Take the 2-minute tour ×
Stack Overflow is a question and answer site for professional and enthusiast programmers. It's 100% free, no registration required.

I want to store my CGPoint to the NSMutable Array, so , I have method like this:

[self.points addObject:CGPointMake(x, y)];

But I got the error, it said that :

Incompatible type for argument 1 of "addObject".

So, I check out the API,

(void)addObject:(id)anObject

anObject The object to add to the end of the receiver's content. This value must not be nil.

So, I think the "CGPointMake" can make a Object, but it can't be assigned. What happens?

share|improve this question
add comment

4 Answers

up vote 28 down vote accepted

The problem is that CGPoint is actually just a C structure it is not an object:

struct CGPoint {
   CGFloat x;
   CGFloat y;
};
typedef struct CGPoint CGPoint;

If you are on the iPhone you can use the NSValue UIKit additions to convert the CGPoint to an NSValue object.

See this previous answer for examples: http://stackoverflow.com/questions/899600/how-can-i-add-cgpoint-objects-to-an-nsarray-the-easy-way

share|improve this answer
1  
Consider difference between two methods: valueWithCGPoint: and valueWithPointer:. Details here –  DanSkeel Dec 3 '12 at 8:15
add comment

Unfortunately for you a CGPoint isn't an Objective-c object. It is a c struct. if you Apple double click on CGPoint you should jump to the definition

struct CGPoint {
    CGFloat x;
    CGFloat y;
};
typedef struct CGPoint CGPoint;

If you want to store CGPoint in an NSArray you will need to wrap them first. You can use NSValue for this or write your own wrapper.

see http://stackoverflow.com/questions/772958/converting-a-cgpoint-to-nsvalue

EDIT> There is a small overhead for each objective-c method call, and creating and destroying objects involves many method calls before they are even used for anything. You shouldn't worry about this normally but for very small objects which encapsulate little behaviour and that have short lifetimes it can affect performance. If Apple used objects for all points, rect, sizes and even ints, floats, etc performance would be worse.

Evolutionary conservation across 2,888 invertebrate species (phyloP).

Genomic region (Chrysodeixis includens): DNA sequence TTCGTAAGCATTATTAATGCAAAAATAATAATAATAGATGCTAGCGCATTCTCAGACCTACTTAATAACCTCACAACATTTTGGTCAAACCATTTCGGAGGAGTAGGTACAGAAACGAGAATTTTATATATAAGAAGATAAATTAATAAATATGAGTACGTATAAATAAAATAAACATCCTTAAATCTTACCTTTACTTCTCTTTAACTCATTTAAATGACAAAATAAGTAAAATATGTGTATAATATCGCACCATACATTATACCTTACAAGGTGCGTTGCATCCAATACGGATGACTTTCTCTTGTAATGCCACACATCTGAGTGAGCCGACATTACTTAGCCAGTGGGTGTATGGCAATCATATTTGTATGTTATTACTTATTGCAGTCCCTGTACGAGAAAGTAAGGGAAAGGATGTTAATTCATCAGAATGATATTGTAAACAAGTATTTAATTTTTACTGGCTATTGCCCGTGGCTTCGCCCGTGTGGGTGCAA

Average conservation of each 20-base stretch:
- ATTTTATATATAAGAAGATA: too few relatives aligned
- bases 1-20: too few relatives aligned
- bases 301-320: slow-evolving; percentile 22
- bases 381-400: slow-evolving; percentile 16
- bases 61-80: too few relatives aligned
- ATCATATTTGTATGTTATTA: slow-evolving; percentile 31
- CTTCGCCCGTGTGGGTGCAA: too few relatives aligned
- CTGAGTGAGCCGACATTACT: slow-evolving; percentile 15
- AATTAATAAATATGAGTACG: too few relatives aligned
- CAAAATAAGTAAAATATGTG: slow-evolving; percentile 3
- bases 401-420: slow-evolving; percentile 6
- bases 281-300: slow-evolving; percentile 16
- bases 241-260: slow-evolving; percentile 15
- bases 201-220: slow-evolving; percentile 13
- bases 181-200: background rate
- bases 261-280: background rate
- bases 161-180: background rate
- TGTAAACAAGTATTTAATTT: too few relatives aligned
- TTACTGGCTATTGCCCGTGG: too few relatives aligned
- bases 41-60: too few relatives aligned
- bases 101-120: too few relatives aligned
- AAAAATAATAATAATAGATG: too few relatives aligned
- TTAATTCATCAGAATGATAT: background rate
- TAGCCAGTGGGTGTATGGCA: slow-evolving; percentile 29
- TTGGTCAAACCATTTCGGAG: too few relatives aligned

share|improve this answer
add comment

You can also do the following:

[myArray addObject:[NSValue valueWithCGPoint:MyCGPoint]]

share|improve this answer
add comment

A simple way to handle CGPoint (or any other non NSObject inherited structure) is to create a new class inherited from NSObject.

The code is longer, but clean. An example is below:

In .h file:

@interface MyPoint:NSObject
{
     CGPoint myPoint;   
}

- (id) init;
- (id) Init:(CGPoint) point;
- (BOOL)isEqual:(id)anObject;

@end

In .m file:

@implementation MyPoint
- (id) init
{
    self = [super init];
    myPoint = CGPointZero;
    return self;
}
- (id) Init:(CGPoint) point{
    myPoint.x = point.x;
    myPoint.y = point.y;
    return self;
}
- (BOOL)isEqual:(id)anObject
{
    MyPoint * point = (MyPoint*) anObject;
    return CGPointEqualToPoint(myPoint, point->myPoint);
}

@end

Here is some code sample showing the usage, do not forget to release!!!

//init the array
NSMutableArray *pPoints;
pPoints = [[NSMutableArray alloc] init];

// init a point
MyPoint *Point1 = [[MyPoint alloc]Init:CGPointMake(1, 1)];


// add the point to the array
[pPoints addObject:[[MyPoint alloc] Point1]];

//add another point
[Point1 Init:CGPointMake(10, 10)];
[pPoints addObject:[[MyPoint alloc] Point1]];

[Point1 Init:CGPointMake(3, 3)];
if ([pPoints Point1] == NO))
   NSLog(@"Point (3,3) is not in the array");

[Point1 Init:CGPointMake(1, 1)];
if ([pPoints Point1] == YES))
   NSLog(@"Point (1,1) is in the array");
share|improve this answer
add comment

Your Answer

 
discard

By posting your answer, you agree to the privacy policy and terms of service.

Not the answer you're looking for? Browse other questions tagged or ask your own question.